The Mekong River Delta Area Bike Ride was an exciting and memorable trip.  Our bike ride is slow and evenly paced, very different from a set-up to that of "Tour de France", where riders simply zipped through the landscape accompanied by support vans and crews.  Zipping through a country is not the best way to see the sceneries and converse with the locals.  A slow ride, like ours, we think is the best way to do such a trip.  Also, having a strong and sturdy bike helps to alleviate stress and worries of a bike breakdown during the trip.  This ride was specially enjoyable in that we did not encounter any major bike problems, not a single broken spoke or a warped rim.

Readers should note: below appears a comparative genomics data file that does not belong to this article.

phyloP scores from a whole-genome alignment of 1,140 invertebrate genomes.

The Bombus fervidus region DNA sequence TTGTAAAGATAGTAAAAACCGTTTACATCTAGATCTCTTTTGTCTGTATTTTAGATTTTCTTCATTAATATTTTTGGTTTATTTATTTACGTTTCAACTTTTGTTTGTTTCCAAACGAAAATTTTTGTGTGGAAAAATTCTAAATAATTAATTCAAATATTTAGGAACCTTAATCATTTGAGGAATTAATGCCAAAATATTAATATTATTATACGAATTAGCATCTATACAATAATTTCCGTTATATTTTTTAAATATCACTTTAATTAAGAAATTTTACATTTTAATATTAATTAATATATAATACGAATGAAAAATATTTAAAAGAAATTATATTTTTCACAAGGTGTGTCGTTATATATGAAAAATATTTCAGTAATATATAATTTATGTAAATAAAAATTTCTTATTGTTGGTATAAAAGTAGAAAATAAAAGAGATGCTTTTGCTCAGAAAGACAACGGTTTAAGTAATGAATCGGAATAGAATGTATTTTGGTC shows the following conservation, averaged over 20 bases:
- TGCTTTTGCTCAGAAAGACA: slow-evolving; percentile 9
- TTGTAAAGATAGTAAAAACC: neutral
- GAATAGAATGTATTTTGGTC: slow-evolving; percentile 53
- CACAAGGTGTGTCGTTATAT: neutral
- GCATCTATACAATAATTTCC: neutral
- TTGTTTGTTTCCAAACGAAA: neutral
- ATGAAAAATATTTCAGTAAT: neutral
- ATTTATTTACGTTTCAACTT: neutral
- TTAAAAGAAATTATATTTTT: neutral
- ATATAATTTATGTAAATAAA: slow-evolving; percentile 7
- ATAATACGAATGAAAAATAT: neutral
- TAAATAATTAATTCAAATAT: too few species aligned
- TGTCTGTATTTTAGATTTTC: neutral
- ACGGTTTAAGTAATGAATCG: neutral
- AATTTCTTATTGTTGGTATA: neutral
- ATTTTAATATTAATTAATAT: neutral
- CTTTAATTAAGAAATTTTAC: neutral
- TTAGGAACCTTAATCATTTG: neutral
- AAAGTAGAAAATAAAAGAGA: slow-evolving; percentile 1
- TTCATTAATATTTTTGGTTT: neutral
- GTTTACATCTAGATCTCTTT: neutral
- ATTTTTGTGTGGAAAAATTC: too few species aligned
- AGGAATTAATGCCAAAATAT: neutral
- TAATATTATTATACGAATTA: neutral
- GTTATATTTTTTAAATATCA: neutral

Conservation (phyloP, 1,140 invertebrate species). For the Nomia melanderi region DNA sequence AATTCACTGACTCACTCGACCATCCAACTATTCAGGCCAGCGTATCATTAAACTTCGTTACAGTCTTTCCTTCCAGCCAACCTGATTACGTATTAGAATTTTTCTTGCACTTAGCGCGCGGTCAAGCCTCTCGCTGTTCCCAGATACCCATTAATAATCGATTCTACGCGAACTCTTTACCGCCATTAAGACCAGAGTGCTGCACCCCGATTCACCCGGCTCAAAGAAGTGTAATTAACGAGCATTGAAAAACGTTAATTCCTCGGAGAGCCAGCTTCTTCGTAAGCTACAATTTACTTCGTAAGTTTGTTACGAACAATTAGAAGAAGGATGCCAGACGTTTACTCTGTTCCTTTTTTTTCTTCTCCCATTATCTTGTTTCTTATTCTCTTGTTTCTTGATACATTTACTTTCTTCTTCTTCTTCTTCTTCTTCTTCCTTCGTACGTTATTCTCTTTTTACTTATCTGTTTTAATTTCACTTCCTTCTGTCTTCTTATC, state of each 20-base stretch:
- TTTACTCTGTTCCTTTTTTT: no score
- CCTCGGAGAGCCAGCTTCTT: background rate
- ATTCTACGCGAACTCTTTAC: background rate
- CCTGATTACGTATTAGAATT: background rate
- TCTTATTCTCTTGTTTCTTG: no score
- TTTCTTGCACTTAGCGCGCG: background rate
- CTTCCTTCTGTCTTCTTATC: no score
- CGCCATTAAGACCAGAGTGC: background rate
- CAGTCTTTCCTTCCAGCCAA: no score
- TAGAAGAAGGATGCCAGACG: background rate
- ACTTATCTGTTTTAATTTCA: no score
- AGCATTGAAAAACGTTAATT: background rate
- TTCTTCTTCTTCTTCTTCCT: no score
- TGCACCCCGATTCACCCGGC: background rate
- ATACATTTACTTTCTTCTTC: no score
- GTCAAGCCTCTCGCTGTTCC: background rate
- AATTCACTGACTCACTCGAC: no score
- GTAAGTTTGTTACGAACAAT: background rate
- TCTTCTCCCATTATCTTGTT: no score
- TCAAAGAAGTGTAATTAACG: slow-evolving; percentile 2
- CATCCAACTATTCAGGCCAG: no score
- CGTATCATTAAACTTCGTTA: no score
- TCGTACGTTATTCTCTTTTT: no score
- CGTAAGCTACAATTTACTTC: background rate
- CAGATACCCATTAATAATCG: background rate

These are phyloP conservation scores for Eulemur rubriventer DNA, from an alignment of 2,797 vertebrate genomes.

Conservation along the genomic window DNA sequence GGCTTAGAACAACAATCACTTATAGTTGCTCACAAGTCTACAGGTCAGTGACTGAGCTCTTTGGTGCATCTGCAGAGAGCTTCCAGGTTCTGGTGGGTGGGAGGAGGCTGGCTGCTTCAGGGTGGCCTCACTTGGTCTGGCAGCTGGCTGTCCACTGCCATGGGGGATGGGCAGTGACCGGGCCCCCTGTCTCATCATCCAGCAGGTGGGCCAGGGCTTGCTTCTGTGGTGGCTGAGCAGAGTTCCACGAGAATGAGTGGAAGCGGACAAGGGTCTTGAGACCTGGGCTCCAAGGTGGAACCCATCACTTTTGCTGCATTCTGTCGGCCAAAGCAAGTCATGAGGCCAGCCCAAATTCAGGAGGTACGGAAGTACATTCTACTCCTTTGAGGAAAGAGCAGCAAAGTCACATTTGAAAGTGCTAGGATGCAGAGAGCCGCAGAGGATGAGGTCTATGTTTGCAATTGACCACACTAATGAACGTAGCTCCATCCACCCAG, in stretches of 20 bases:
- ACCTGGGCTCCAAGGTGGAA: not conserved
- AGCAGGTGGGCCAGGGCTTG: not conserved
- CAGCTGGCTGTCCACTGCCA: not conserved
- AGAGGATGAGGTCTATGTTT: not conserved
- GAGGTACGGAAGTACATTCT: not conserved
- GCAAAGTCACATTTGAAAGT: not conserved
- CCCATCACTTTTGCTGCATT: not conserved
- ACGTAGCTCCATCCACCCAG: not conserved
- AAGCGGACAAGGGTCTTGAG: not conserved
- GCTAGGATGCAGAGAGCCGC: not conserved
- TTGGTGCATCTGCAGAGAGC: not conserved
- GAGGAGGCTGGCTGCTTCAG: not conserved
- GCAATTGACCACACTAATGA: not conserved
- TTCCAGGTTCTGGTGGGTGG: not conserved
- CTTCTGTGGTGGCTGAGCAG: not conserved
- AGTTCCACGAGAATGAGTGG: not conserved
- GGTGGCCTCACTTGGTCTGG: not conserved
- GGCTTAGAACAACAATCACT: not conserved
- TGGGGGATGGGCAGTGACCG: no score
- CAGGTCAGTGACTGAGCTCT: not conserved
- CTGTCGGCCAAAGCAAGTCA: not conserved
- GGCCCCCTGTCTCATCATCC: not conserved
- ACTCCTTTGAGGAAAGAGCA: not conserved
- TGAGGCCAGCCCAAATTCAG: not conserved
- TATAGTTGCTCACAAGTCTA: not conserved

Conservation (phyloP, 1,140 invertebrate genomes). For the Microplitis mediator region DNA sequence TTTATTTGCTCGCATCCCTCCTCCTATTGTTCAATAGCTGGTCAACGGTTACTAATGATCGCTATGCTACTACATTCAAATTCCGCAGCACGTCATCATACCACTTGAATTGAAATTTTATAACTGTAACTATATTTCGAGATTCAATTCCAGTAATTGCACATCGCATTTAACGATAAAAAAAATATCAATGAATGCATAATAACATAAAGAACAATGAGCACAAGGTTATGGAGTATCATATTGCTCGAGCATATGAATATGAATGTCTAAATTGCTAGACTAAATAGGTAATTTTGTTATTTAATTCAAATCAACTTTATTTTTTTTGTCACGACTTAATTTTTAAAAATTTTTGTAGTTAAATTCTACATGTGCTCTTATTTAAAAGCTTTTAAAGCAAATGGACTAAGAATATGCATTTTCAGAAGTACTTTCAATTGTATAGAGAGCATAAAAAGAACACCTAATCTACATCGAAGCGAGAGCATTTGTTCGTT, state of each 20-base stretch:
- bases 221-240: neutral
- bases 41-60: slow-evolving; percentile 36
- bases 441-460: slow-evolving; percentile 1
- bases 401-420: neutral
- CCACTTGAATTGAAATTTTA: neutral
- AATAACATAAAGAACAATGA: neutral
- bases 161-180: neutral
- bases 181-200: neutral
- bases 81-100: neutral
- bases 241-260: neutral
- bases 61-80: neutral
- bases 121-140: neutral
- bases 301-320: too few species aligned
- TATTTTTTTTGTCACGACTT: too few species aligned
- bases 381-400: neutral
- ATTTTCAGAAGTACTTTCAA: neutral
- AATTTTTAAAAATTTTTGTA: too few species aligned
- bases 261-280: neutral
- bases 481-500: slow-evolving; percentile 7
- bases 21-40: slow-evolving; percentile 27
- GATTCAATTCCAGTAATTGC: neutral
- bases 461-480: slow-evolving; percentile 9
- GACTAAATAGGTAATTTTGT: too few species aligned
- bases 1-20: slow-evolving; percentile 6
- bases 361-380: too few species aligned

Mekong River Delta Area.  The Mekong River Delta Area is famous for its rivers, a relatively flat terrain level, and a large population.  The land here is extremely fertile as a result of years of sediment deposits of topsoil carried down from the North by the Mekong River.  More people are drawn to this area than anywhere else in Việt Nam.  Part of the reason is that there is abundance of food year round.  Here, rice planting is done throughout the year.  Fruit trees are more easily grown than anywhere else in Việt Nam.  Additionally, an endless supply of fresh water from the Mekong River allows easier irrigation of the land as well as giving life to a thriving industry that subsist on water commerce, anywhere from fishing to transporting goods through the water.  On this bike ride, we find everything described above as true with the exception of a completely flat terrain.  There are areas in the Mekong Delta that are not entirely flat.  A stretch of land in An Giang province consists of small rolling hills that stretched as long as 10 kilometers.  The inclide on these hills, however, are not steeped; these hills will slow you down as you bike, but will not wear your legs and knees out like those hills in Central Việt Nam.